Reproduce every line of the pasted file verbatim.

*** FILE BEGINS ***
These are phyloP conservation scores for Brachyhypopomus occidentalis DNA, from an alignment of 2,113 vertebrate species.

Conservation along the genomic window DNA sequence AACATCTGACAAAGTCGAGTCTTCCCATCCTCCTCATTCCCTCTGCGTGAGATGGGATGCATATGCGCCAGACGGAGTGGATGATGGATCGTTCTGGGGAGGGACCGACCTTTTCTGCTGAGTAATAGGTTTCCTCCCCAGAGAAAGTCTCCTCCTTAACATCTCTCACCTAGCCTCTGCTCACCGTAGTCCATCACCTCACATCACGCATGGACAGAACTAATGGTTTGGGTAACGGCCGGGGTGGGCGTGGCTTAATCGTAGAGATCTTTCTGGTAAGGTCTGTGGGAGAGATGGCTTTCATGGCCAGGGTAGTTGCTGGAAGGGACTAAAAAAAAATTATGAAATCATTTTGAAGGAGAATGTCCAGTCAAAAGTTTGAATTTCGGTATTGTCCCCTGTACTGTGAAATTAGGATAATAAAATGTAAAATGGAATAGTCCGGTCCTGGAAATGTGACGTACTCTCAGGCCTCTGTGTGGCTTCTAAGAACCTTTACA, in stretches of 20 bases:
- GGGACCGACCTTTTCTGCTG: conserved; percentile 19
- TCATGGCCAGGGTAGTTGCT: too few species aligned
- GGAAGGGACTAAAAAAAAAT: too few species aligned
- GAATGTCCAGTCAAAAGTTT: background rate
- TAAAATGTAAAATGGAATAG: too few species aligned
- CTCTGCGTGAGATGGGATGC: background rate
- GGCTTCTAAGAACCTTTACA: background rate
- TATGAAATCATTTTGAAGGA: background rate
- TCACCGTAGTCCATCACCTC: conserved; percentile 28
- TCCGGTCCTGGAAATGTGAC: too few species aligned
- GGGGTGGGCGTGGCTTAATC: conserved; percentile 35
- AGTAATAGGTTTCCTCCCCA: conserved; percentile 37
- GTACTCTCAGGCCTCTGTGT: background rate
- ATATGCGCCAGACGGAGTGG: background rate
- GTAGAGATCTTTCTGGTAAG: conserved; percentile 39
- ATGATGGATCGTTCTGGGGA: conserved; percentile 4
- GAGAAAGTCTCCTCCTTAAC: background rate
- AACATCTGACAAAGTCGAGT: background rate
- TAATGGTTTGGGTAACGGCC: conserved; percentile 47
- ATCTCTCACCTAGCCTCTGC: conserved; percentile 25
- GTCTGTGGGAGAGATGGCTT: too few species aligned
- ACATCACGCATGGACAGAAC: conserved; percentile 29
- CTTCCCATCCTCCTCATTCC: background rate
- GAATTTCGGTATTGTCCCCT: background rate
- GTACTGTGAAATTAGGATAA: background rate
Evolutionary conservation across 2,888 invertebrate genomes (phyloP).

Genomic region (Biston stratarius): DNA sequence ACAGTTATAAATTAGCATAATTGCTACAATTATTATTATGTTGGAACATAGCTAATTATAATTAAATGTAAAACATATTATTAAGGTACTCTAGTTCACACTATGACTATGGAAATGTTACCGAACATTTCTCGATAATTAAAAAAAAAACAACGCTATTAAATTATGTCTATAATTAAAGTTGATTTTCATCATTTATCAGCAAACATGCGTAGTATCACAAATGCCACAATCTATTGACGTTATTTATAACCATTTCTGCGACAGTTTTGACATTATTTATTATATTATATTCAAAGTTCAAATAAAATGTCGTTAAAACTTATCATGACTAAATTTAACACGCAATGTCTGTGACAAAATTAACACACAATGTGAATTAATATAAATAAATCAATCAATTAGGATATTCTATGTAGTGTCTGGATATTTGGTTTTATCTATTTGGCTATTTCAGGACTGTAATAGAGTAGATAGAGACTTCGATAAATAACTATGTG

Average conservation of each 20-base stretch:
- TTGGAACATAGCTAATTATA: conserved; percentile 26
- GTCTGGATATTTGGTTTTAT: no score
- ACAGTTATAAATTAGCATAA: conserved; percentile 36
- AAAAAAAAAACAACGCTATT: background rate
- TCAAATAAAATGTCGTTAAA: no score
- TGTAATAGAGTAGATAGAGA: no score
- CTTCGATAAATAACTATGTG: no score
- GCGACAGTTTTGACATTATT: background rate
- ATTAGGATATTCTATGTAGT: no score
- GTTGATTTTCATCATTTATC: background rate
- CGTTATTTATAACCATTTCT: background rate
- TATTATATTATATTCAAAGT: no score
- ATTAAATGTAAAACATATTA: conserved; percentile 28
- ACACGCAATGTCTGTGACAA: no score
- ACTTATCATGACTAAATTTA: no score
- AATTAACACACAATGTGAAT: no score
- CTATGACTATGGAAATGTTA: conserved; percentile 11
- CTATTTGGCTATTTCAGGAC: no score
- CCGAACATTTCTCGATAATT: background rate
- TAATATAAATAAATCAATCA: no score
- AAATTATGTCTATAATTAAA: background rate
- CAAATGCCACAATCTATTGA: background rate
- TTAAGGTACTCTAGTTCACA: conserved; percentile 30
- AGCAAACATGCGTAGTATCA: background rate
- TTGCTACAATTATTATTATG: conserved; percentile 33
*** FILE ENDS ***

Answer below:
These are phyloP conservation scores for Brachyhypopomus occidentalis DNA, from an alignment of 2,113 vertebrate species.

Conservation along the genomic window DNA sequence AACATCTGACAAAGTCGAGTCTTCCCATCCTCCTCATTCCCTCTGCGTGAGATGGGATGCATATGCGCCAGACGGAGTGGATGATGGATCGTTCTGGGGAGGGACCGACCTTTTCTGCTGAGTAATAGGTTTCCTCCCCAGAGAAAGTCTCCTCCTTAACATCTCTCACCTAGCCTCTGCTCACCGTAGTCCATCACCTCACATCACGCATGGACAGAACTAATGGTTTGGGTAACGGCCGGGGTGGGCGTGGCTTAATCGTAGAGATCTTTCTGGTAAGGTCTGTGGGAGAGATGGCTTTCATGGCCAGGGTAGTTGCTGGAAGGGACTAAAAAAAAATTATGAAATCATTTTGAAGGAGAATGTCCAGTCAAAAGTTTGAATTTCGGTATTGTCCCCTGTACTGTGAAATTAGGATAATAAAATGTAAAATGGAATAGTCCGGTCCTGGAAATGTGACGTACTCTCAGGCCTCTGTGTGGCTTCTAAGAACCTTTACA, in stretches of 20 bases:
- GGGACCGACCTTTTCTGCTG: conserved; percentile 19
- TCATGGCCAGGGTAGTTGCT: too few species aligned
- GGAAGGGACTAAAAAAAAAT: too few species aligned
- GAATGTCCAGTCAAAAGTTT: background rate
- TAAAATGTAAAATGGAATAG: too few species aligned
- CTCTGCGTGAGATGGGATGC: background rate
- GGCTTCTAAGAACCTTTACA: background rate
- TATGAAATCATTTTGAAGGA: background rate
- TCACCGTAGTCCATCACCTC: conserved; percentile 28
- TCCGGTCCTGGAAATGTGAC: too few species aligned
- GGGGTGGGCGTGGCTTAATC: conserved; percentile 35
- AGTAATAGGTTTCCTCCCCA: conserved; percentile 37
- GTACTCTCAGGCCTCTGTGT: background rate
- ATATGCGCCAGACGGAGTGG: background rate
- GTAGAGATCTTTCTGGTAAG: conserved; percentile 39
- ATGATGGATCGTTCTGGGGA: conserved; percentile 4
- GAGAAAGTCTCCTCCTTAAC: background rate
- AACATCTGACAAAGTCGAGT: background rate
- TAATGGTTTGGGTAACGGCC: conserved; percentile 47
- ATCTCTCACCTAGCCTCTGC: conserved; percentile 25
- GTCTGTGGGAGAGATGGCTT: too few species aligned
- ACATCACGCATGGACAGAAC: conserved; percentile 29
- CTTCCCATCCTCCTCATTCC: background rate
- GAATTTCGGTATTGTCCCCT: background rate
- GTACTGTGAAATTAGGATAA: background rate
Evolutionary conservation across 2,888 invertebrate genomes (phyloP).

Genomic region (Biston stratarius): DNA sequence ACAGTTATAAATTAGCATAATTGCTACAATTATTATTATGTTGGAACATAGCTAATTATAATTAAATGTAAAACATATTATTAAGGTACTCTAGTTCACACTATGACTATGGAAATGTTACCGAACATTTCTCGATAATTAAAAAAAAAACAACGCTATTAAATTATGTCTATAATTAAAGTTGATTTTCATCATTTATCAGCAAACATGCGTAGTATCACAAATGCCACAATCTATTGACGTTATTTATAACCATTTCTGCGACAGTTTTGACATTATTTATTATATTATATTCAAAGTTCAAATAAAATGTCGTTAAAACTTATCATGACTAAATTTAACACGCAATGTCTGTGACAAAATTAACACACAATGTGAATTAATATAAATAAATCAATCAATTAGGATATTCTATGTAGTGTCTGGATATTTGGTTTTATCTATTTGGCTATTTCAGGACTGTAATAGAGTAGATAGAGACTTCGATAAATAACTATGTG

Average conservation of each 20-base stretch:
- TTGGAACATAGCTAATTATA: conserved; percentile 26
- GTCTGGATATTTGGTTTTAT: no score
- ACAGTTATAAATTAGCATAA: conserved; percentile 36
- AAAAAAAAAACAACGCTATT: background rate
- TCAAATAAAATGTCGTTAAA: no score
- TGTAATAGAGTAGATAGAGA: no score
- CTTCGATAAATAACTATGTG: no score
- GCGACAGTTTTGACATTATT: background rate
- ATTAGGATATTCTATGTAGT: no score
- GTTGATTTTCATCATTTATC: background rate
- CGTTATTTATAACCATTTCT: background rate
- TATTATATTATATTCAAAGT: no score
- ATTAAATGTAAAACATATTA: conserved; percentile 28
- ACACGCAATGTCTGTGACAA: no score
- ACTTATCATGACTAAATTTA: no score
- AATTAACACACAATGTGAAT: no score
- CTATGACTATGGAAATGTTA: conserved; percentile 11
- CTATTTGGCTATTTCAGGAC: no score
- CCGAACATTTCTCGATAATT: background rate
- TAATATAAATAAATCAATCA: no score
- AAATTATGTCTATAATTAAA: background rate
- CAAATGCCACAATCTATTGA: background rate
- TTAAGGTACTCTAGTTCACA: conserved; percentile 30
- AGCAAACATGCGTAGTATCA: background rate
- TTGCTACAATTATTATTATG: conserved; percentile 33